• A sole proprietorship is run by a single owner who is not subject to documentation or compliance regulations (unlike corporations)
  • It is taxed as a pass-through entity—meaning the business income and profits are passed on to the owner’s tax return and subject to their individual income tax rate.

When it comes down to it, however, there are both advantages and disadvantages of launching a sole proprietorship—and this entity type will not be well-suited for every small business owner.

Sole Proprietorship Examples

Given how common they are, sole proprietorship examples are everywhere you look.

Some examples of sole proprietors are:

  • Freelancers
  • Consultants
  • Bookkeepers
  • Virtual assistants
  • Home-based business owners
  • Tutors
  • Fitness Instructor
  • Plumbers
  • Housekeeper
  • Bakers

The list goes on and on! Essentially, any time you open a business without business partners, you have a sole proprietorship. The business starts the moment you begin offering goods or services for sale.

You can elect to incorporate your business or register as an LLC, but in the absence of filing papers with the State, you have a sole proprietorship on your hands.

How Do Sole Proprietorships Compare to Other Entities?

We will briefly discuss the differences between business entities to show aspiring business owners what direction they should go.  

By knowing the differences between business entities, you can determine if it is sole proprietorships good fit for you and your business!

Sole Proprietorship vs. Independent Contractor

First, you might wonder what the difference is between a sole proprietorship vs. an independent contractor. 

This distinction may be confusing initially because an independent contractor (unlike an LLC or corporation) is not an entity type—but instead is a designation used for someone who works for someone else and receives a 1099-MISC form at the end of the year.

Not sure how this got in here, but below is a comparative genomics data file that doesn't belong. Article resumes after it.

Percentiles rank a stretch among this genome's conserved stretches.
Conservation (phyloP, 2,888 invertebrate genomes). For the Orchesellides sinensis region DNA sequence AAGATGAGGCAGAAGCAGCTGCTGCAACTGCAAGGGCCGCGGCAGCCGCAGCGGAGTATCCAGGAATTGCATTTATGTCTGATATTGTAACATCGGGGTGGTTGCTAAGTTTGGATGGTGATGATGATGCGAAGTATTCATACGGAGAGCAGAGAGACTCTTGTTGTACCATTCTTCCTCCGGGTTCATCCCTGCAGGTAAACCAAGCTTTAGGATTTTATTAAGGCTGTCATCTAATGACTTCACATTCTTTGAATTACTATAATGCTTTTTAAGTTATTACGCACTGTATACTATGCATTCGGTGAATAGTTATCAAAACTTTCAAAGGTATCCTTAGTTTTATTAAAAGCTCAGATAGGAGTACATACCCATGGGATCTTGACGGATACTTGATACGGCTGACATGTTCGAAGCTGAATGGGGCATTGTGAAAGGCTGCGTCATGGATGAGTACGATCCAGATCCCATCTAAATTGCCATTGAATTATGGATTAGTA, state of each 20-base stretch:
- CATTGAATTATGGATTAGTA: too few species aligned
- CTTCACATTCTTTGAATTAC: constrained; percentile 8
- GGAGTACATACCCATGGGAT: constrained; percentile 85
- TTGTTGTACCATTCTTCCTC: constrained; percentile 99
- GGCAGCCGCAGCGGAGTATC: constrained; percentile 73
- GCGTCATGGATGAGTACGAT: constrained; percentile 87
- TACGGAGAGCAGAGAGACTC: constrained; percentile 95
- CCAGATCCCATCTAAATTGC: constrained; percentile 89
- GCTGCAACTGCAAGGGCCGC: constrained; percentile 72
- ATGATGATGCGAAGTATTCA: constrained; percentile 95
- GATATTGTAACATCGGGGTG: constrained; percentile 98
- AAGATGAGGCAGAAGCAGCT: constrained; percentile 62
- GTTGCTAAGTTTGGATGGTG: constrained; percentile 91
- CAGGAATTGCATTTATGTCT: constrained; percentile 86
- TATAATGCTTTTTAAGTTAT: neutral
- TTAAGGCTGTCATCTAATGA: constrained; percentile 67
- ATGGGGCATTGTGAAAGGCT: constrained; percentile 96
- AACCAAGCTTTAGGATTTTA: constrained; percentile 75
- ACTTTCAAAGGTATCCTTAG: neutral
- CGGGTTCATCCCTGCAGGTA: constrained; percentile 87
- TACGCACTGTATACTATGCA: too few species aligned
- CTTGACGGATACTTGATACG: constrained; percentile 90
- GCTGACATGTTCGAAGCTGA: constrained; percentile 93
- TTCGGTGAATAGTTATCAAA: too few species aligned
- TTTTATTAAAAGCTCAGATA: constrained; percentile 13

In this way, someone can simultaneously be a sole proprietor and an independent contractor. 

As an example, say you have a freelance writing business and are contracted to complete work for Company X. Your freelance writing business is a sole proprietorship, as you’re the only owner—and you’re an independent contractor working for Company X (as opposed to being an employee of Company X).

To this point, however, not every sole proprietorship is an independent contractor—a small retail store that sells shoes, for instance, wouldn’t be an independent contractor.

Sole Proprietorship vs. LLC

Unlike an independent contractor, an LLC is another popular entity structure among small business owners.

There are several differences between LLCs vs. sole proprietorships:

  • Formation: To form an LLC, you must file formation papers, called articles of organization, with the State. On the other hand, a sole proprietorship is the default form of ownership for a single-owner company.